Claude Lanzmann and the meaning of secular Jewishness

I just finished reading Claude Lanzmann’s memoirs “The hare of Patagonia”, leaving me stirred and perplexed. He recounts his perception of personal, cultural, and political events from his childhood, through World War II to the beginning of the new millennium. His role in the cultural and political scene of France, even during his engagement in the Résistance against the German occupants, is that of a witness. A large part of the book describes how, but not why, he created his movie “Shoah”. The book induced me to watch the movie. “Shoah” is a gruesome testimony not a documentary. It pushes human endurance to suffering beyond any imaginable limit.

The true nature of Lanzmann’s personality remains an enigma. He considers himself a true French but also a Jew. Still, he alienates himself from Judaism as religion, tradition and even culture. Antisemitism he encountered only as a youth during his schooling years. He is a staunch supporter of Israel. He sided with the Algerian independence movement and as a journalist met with the leaders of the rebellion. However, independent Algeria leaders’ vow to wage war until the destruction of the Jewish State dimmed his sympathies. Inflicted death obsesses him. He tells how he imagines the last gestures of men led to the guillotine. As journalist, he covers the trial of a murderous priest. And Shoah is the individualized story of inflicted death at an industrial scale.

Despite his frequent visits to Israel, a documentary movie about the Israeli Defense Forces “Tsahal”, a movie “Why Israel”, his meetings with Israeli political and cultural figures, he thinks and behaves like a foreigner or more accurately like an outside witness. Referring to his “francité”, a word that encompassed all the traditions, culture and idiosyncrasies that characterize French people, he explains why he does not feel the need to fulfill the 2000 years old Jewish hope of return to Zion.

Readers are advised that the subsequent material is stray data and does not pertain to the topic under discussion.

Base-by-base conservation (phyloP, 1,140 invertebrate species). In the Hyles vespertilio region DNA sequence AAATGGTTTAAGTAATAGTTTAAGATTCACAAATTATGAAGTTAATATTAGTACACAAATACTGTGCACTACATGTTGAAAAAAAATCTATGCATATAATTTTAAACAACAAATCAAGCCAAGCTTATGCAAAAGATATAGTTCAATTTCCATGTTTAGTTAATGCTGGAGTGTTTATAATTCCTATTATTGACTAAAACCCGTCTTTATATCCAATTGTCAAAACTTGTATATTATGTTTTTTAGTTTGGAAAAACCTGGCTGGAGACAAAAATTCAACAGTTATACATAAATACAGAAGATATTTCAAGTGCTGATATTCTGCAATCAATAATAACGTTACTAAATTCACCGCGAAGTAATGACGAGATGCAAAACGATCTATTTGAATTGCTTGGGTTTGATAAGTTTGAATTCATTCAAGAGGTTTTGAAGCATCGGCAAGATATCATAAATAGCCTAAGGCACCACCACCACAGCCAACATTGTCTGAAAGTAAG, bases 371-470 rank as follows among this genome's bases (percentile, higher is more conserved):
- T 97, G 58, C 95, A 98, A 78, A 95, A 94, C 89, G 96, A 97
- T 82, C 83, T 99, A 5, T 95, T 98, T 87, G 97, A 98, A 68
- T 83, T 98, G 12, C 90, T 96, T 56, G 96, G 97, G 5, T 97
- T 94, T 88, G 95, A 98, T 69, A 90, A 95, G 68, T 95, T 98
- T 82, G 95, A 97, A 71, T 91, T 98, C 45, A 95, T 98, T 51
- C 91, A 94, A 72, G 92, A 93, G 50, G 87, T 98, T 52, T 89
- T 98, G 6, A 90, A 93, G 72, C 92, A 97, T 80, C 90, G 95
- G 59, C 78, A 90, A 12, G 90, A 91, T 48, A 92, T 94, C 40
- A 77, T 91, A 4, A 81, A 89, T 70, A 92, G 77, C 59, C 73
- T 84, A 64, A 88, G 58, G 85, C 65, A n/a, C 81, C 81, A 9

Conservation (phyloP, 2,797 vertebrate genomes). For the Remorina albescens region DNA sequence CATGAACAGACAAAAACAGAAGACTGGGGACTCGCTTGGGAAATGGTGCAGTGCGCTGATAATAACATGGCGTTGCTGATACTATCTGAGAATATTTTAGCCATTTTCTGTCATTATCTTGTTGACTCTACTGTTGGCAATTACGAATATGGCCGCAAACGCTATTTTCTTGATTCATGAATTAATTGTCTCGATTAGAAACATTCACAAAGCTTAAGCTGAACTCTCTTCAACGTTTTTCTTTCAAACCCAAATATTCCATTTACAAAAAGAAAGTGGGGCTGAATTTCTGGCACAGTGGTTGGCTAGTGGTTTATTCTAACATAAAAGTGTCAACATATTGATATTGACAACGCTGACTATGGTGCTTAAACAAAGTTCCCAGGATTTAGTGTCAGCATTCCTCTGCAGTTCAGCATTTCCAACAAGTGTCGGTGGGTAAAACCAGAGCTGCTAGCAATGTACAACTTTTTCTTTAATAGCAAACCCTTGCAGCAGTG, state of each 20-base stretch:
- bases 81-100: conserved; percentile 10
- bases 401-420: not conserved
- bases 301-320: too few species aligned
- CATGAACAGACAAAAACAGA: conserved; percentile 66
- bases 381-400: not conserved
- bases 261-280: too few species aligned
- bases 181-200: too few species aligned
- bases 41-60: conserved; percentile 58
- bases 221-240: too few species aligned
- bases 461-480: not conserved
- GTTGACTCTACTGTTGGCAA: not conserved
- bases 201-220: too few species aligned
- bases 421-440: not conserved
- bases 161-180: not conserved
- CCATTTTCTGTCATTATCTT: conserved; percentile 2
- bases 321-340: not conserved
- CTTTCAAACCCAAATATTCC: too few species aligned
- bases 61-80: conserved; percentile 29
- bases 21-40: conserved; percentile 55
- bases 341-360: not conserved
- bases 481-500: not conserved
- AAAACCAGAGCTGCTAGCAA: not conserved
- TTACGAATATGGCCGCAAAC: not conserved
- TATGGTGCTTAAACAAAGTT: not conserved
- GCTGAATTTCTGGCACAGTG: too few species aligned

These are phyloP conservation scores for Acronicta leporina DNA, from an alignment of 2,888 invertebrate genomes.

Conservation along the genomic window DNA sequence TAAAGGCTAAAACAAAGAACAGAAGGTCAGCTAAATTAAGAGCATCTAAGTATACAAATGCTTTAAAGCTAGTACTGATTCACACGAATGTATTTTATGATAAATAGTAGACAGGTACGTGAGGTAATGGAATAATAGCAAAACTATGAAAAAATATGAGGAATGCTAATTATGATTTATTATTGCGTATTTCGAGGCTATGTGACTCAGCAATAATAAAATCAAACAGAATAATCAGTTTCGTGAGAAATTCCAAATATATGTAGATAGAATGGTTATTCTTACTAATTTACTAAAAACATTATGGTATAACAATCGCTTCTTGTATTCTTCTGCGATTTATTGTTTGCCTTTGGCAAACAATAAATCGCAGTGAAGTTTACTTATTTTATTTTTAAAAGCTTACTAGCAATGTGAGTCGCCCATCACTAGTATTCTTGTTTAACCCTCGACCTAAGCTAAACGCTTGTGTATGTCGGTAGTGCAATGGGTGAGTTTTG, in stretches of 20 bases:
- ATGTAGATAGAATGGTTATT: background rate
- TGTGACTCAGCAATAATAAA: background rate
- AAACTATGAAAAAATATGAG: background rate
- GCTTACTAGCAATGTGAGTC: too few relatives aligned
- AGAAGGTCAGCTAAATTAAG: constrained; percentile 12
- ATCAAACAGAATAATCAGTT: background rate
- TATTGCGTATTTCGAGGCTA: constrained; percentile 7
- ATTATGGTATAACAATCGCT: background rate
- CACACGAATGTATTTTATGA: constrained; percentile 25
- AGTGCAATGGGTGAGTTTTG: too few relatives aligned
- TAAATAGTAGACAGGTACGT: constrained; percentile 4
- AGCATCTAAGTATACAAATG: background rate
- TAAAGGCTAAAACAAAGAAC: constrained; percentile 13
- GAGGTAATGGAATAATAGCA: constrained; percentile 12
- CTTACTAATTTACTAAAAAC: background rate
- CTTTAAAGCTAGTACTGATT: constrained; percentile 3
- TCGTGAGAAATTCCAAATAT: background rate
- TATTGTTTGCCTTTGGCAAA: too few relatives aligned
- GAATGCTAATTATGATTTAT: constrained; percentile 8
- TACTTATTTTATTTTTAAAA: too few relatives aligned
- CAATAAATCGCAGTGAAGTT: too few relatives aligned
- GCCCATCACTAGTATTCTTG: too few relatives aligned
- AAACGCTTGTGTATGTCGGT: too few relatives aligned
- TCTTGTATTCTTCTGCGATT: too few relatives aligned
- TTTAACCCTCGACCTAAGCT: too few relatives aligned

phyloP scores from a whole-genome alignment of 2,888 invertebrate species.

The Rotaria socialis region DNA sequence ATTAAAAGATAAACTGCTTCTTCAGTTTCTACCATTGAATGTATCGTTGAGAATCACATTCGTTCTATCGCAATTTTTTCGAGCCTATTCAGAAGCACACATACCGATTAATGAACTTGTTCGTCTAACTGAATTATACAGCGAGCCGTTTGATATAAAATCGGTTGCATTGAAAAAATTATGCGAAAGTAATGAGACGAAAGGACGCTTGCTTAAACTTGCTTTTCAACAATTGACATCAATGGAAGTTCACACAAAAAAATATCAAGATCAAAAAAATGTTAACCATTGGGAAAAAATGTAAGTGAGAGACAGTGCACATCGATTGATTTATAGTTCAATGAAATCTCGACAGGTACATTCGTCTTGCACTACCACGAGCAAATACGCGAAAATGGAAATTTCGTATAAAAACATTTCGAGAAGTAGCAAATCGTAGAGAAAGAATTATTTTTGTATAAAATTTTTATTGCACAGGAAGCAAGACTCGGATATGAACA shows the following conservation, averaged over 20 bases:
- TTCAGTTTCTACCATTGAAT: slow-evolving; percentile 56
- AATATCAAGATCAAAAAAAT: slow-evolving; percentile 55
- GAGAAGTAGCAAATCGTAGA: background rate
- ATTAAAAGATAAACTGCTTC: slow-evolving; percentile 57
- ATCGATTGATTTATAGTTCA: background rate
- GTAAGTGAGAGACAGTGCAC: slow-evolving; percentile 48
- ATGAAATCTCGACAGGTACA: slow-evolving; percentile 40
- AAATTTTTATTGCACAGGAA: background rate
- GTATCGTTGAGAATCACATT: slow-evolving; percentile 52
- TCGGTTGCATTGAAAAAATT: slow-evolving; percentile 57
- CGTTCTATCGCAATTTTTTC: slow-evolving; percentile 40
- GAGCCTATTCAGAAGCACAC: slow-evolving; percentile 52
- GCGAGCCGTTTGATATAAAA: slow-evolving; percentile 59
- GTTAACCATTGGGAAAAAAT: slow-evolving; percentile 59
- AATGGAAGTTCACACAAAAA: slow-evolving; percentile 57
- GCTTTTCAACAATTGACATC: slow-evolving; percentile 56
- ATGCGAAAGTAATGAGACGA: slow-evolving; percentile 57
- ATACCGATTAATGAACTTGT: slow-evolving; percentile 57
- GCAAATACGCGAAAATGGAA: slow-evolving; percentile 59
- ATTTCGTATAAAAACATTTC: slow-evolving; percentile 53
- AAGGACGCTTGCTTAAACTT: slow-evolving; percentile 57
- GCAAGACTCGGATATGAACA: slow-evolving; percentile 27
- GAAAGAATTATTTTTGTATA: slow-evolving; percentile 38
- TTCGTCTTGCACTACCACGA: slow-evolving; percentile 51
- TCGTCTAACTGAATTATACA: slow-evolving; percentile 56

The importance he assigns to his encounter with a hare on a Patagonian road is his way to evade the question of the essence of his Jewishness. Is he a Jew because even enlightened “Français de souche”, stem-rooted Frenchmen, unwillingly see him as such? Neither Honoré de Balzac nor Jules Verne were antisemites. Yet, passages in “Eugénie Grandet” and “Le Château des Carpathes” fit the tone of “Der Stürmer”. To ease referring to the Jewishness of people in their midst, the French have laundered contemptuous “Juif” into neutral “Israélite”. Lanzmann does not seem to be bothered by these ambivalent attitudes. He was in the innermost circle of people orbiting around Sartre. While taking issue against Sartre’s hostility toward Israel, he does not question the sartrean view that antisemitism ensured the permanence of Jewishness.

The organized killing of six million Jews is not the only instance of ethnic massive murder. Telling the fate of the Jews during World War II and using the Hebrew word Shoah to title the movie reveals Lanzmann’s Jewishness. His life story and his oeuvre epitomize the elusive nature of Jewish identity. The closest he comes to suggest what makes him a Jew is the shape of his mother’s nose. I believe his problem is not recognizing that with religious tenets removed, lineage creates the indelible but immaterial national identity which segregates Jews from gentile society. Fulfilled Zionism removes this barrier. By attaching the Jewish national identity to its ancestral territory it powers the mechanism that sets Israeli Jews on equal footing among people of all nations.

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Freedom of thought, freedom of expression and breaking silence

In one of my old vinyl recordings Pete Seeger sings “Die Gedanken sind frei”, “Thoughts are free”. In Nazi Germany expressing freedom of thought was a deadly endeavor that Hans Fallada made powerfully vivid in his novel “Jeder stirbt für sich allein”, “Every man dies alone”. In the former Soviet world, gruesome was the silence of parents for fear their children would inadvertently divulge dissident words heard at home.